CRE­ATE YOUR GAR­DEN PATCH FROM SCRATCH

It’s time to in­vite other wildlife into ed­i­tor Matt’s gar­den, in­clud­ing bees and bugs!

Bird Watching (UK) - - Photo Feature David Tipling - BY MATT MER­RITT

POND COM­PLETE, WE’VE turned our at­ten­tion to the rest of the back gar­den, as well as to the front. OK, I know the lat­ter isn’t strictly within the re­mit of this gar­den patch chal­lenge, but birds be­ing what they are, they flit pretty read­ily from one to the other, so mak­ing one wildlife-friendly in­volves do­ing the same to the other, too. So, let’s get to work!

First task for me was cre­at­ing some bee and bug ho­tels. Some chunky off-cuts from our Field Maple and from a Vibur­num bush were ideal for this. I cut them all to roughly the same length, and then drilled the ends with holes of a va­ri­ety of sizes. These need to be rea­son­ably deep – about 3cm – and make sure you clear the saw­dust from the hole and sand off the edges so that in­sects don’t dam­age them­selves go­ing in and out. Af­ter that, I stacked them roughly in a sunny spot near the Field Maple, and now it’s just a mat­ter of wait­ing to see if the holes get plugged by soli­tary bees. At the back, we’ve planted sun­flow­ers, which should not only look great but also pro­vide our vis­it­ing birds with seeds in au­tumn. And ev­ery­thing we planted last month, with the ex­cep­tion of the rhubarb, is do­ing well, too. The pre­vi­ous own­ers had left a full com­post bin, and we’ve used it lib­er­ally where nec­es­sary. Through­out all the dig­ging and weed­ing, in­ci­den­tally, we’ve found only a cou­ple of slugs, but a lot of Hedge­hog poo – we’re pretty sure the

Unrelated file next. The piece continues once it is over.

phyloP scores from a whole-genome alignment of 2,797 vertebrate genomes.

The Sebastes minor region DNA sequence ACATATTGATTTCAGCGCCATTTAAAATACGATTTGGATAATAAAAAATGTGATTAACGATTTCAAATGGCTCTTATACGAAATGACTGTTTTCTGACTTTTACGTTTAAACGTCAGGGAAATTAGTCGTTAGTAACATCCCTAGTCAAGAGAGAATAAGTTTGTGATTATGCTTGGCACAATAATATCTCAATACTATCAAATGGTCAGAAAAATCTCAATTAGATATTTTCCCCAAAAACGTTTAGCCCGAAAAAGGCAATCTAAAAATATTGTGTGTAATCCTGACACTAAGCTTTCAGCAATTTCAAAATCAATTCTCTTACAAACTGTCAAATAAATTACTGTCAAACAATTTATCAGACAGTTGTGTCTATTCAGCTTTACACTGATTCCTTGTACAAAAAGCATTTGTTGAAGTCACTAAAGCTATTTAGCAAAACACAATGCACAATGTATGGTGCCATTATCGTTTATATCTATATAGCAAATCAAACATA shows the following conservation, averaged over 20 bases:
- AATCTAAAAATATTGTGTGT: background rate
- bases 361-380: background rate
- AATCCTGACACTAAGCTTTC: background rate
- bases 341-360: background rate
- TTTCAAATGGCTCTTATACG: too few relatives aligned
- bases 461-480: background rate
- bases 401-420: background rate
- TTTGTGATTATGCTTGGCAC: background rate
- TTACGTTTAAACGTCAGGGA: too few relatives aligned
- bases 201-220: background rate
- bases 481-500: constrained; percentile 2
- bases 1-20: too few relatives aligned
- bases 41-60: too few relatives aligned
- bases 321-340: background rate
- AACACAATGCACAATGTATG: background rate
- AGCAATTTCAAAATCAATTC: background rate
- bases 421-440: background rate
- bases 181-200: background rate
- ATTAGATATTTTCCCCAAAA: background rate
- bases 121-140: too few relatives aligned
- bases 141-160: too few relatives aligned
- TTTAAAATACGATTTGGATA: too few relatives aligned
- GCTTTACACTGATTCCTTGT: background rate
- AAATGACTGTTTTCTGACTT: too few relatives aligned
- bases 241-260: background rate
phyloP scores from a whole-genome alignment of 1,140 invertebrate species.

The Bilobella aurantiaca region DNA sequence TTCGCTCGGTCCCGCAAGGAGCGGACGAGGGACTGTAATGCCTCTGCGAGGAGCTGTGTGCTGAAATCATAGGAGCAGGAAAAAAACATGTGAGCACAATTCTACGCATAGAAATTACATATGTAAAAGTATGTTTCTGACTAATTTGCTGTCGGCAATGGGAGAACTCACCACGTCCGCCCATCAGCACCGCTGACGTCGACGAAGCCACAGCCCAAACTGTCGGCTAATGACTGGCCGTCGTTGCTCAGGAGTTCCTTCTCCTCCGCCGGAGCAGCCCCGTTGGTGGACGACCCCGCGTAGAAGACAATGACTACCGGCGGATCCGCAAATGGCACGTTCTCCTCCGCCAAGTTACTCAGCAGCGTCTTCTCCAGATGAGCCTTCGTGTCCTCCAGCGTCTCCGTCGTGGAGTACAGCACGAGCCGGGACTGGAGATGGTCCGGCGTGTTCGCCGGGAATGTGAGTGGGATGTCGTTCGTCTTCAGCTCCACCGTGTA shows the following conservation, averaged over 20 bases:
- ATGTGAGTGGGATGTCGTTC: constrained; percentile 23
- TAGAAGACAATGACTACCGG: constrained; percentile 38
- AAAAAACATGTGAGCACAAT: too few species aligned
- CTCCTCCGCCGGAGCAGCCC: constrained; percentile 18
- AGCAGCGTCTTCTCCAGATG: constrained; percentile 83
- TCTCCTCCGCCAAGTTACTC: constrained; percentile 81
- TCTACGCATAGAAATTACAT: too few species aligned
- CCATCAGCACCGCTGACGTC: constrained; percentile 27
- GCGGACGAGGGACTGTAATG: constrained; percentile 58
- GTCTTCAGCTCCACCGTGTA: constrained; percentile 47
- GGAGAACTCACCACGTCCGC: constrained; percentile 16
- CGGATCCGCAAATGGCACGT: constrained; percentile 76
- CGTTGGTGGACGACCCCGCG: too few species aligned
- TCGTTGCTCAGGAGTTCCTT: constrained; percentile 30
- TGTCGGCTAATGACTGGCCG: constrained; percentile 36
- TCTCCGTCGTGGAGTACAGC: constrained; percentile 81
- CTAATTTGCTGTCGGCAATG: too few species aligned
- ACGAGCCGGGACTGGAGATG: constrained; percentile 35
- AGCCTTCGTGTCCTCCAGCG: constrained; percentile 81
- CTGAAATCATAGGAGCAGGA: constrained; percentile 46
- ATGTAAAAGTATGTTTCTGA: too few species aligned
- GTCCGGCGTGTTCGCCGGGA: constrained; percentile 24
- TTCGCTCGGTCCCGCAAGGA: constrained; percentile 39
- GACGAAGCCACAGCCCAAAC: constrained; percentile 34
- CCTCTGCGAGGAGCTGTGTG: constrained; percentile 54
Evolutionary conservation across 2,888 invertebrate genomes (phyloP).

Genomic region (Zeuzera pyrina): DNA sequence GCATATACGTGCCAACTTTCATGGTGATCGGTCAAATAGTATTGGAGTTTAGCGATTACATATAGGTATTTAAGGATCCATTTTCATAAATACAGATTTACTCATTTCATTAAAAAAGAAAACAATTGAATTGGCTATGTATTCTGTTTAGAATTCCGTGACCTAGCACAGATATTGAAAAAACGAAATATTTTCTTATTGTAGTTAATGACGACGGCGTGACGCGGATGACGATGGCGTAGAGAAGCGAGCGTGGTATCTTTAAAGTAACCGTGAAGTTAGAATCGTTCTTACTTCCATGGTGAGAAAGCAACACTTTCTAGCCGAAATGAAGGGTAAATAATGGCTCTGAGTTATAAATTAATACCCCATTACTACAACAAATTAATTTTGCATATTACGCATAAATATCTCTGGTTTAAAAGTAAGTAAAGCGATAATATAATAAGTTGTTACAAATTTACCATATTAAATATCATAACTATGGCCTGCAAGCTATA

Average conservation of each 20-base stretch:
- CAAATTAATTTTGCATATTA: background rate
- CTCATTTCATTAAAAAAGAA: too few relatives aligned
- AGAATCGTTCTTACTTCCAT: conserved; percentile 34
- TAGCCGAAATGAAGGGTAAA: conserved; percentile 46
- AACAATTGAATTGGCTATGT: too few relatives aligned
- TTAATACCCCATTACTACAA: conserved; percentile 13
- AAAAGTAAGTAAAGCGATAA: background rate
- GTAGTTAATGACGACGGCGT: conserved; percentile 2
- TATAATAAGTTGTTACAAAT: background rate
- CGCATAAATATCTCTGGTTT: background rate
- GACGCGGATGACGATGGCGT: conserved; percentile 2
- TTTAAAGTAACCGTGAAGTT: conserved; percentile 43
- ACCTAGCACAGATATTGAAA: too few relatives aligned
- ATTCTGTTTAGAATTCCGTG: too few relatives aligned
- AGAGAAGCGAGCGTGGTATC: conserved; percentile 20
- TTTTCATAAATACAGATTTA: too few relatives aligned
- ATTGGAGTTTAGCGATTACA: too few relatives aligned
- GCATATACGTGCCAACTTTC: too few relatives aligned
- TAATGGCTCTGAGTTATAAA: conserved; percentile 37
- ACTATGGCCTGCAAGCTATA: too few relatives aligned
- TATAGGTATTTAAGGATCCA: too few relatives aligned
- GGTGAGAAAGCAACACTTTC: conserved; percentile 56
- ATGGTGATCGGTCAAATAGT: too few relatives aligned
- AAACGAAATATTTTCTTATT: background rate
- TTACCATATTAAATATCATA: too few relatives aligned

large Hedge­hog we no­ticed last month is vis­it­ing reg­u­larly and hoover­ing them up, prov­ing just how ef­fec­tive nat­u­ral pest con­trol can be. Later in the sum­mer, we’ll take a look at cre­at­ing some Hedge­hog refuges so that one or more can hi­ber­nate in the gar­den over the win­ter. Fi­nally, at the front, that Vibur­num I men­tioned has been re­placed (large parts of it were dead) with an or­na­men­tal cherry tree, while we’ve got a bit of a dilemma about a young Ash that’s clearly self-seeded in the midst of sev­eral other bushes. Do we try to move it, to give it and its neigh­bours the best pos­si­ble chance of sur­vival? As far as new birds are con­cerned, the first few Swal­lows have gone over, and both Chif­fchaff and Black­cap have made fleet­ing vis­its to the Field Maple to sing and hope­fully sur­vey the bur­geon­ing in­sect life. Through­out our days of dig­ging, Robins were a con­stant pres­ence, com­ing to within a cou­ple of feet – I think we have a pair at both front and back, and there have been one or two face-offs be­tween these fiercely ter­ri­to­rial birds.

I stacked them roughly in a sunny spot ... and now it’s just a mat­ter of wait­ing to see if the holes get plugged by bees

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